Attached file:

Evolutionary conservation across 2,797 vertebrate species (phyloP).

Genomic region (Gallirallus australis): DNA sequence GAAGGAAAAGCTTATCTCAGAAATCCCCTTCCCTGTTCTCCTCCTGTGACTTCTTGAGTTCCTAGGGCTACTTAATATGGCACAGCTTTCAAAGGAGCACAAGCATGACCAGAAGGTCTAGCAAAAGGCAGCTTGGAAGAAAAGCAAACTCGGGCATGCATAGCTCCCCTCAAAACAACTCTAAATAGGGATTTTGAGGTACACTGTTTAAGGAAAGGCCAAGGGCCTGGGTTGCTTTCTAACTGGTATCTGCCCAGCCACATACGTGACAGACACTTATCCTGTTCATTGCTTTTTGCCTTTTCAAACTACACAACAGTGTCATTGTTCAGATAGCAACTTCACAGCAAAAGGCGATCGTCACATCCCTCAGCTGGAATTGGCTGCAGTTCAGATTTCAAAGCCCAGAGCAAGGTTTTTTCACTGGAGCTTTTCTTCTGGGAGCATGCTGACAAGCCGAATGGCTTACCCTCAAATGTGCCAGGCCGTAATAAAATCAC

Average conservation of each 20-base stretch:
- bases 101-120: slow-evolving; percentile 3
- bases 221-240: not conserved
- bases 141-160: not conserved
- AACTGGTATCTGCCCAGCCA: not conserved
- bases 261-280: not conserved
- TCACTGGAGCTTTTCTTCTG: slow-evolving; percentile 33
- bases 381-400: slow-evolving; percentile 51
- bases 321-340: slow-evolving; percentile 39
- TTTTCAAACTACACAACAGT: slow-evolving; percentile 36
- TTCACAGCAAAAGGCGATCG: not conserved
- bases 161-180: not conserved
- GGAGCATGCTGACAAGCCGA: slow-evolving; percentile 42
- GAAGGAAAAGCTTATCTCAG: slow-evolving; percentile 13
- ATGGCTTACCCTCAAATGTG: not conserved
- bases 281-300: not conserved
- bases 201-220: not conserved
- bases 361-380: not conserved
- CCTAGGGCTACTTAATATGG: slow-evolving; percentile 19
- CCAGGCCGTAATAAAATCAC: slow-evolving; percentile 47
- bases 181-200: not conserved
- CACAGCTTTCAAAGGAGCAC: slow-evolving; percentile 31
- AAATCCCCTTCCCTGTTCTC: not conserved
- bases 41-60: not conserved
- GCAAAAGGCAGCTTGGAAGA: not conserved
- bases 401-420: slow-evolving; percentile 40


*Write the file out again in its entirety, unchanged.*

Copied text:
Evolutionary conservation across 2,797 vertebrate species (phyloP).

Genomic region (Gallirallus australis): DNA sequence GAAGGAAAAGCTTATCTCAGAAATCCCCTTCCCTGTTCTCCTCCTGTGACTTCTTGAGTTCCTAGGGCTACTTAATATGGCACAGCTTTCAAAGGAGCACAAGCATGACCAGAAGGTCTAGCAAAAGGCAGCTTGGAAGAAAAGCAAACTCGGGCATGCATAGCTCCCCTCAAAACAACTCTAAATAGGGATTTTGAGGTACACTGTTTAAGGAAAGGCCAAGGGCCTGGGTTGCTTTCTAACTGGTATCTGCCCAGCCACATACGTGACAGACACTTATCCTGTTCATTGCTTTTTGCCTTTTCAAACTACACAACAGTGTCATTGTTCAGATAGCAACTTCACAGCAAAAGGCGATCGTCACATCCCTCAGCTGGAATTGGCTGCAGTTCAGATTTCAAAGCCCAGAGCAAGGTTTTTTCACTGGAGCTTTTCTTCTGGGAGCATGCTGACAAGCCGAATGGCTTACCCTCAAATGTGCCAGGCCGTAATAAAATCAC

Average conservation of each 20-base stretch:
- bases 101-120: slow-evolving; percentile 3
- bases 221-240: not conserved
- bases 141-160: not conserved
- AACTGGTATCTGCCCAGCCA: not conserved
- bases 261-280: not conserved
- TCACTGGAGCTTTTCTTCTG: slow-evolving; percentile 33
- bases 381-400: slow-evolving; percentile 51
- bases 321-340: slow-evolving; percentile 39
- TTTTCAAACTACACAACAGT: slow-evolving; percentile 36
- TTCACAGCAAAAGGCGATCG: not conserved
- bases 161-180: not conserved
- GGAGCATGCTGACAAGCCGA: slow-evolving; percentile 42
- GAAGGAAAAGCTTATCTCAG: slow-evolving; percentile 13
- ATGGCTTACCCTCAAATGTG: not conserved
- bases 281-300: not conserved
- bases 201-220: not conserved
- bases 361-380: not conserved
- CCTAGGGCTACTTAATATGG: slow-evolving; percentile 19
- CCAGGCCGTAATAAAATCAC: slow-evolving; percentile 47
- bases 181-200: not conserved
- CACAGCTTTCAAAGGAGCAC: slow-evolving; percentile 31
- AAATCCCCTTCCCTGTTCTC: not conserved
- bases 41-60: not conserved
- GCAAAAGGCAGCTTGGAAGA: not conserved
- bases 401-420: slow-evolving; percentile 40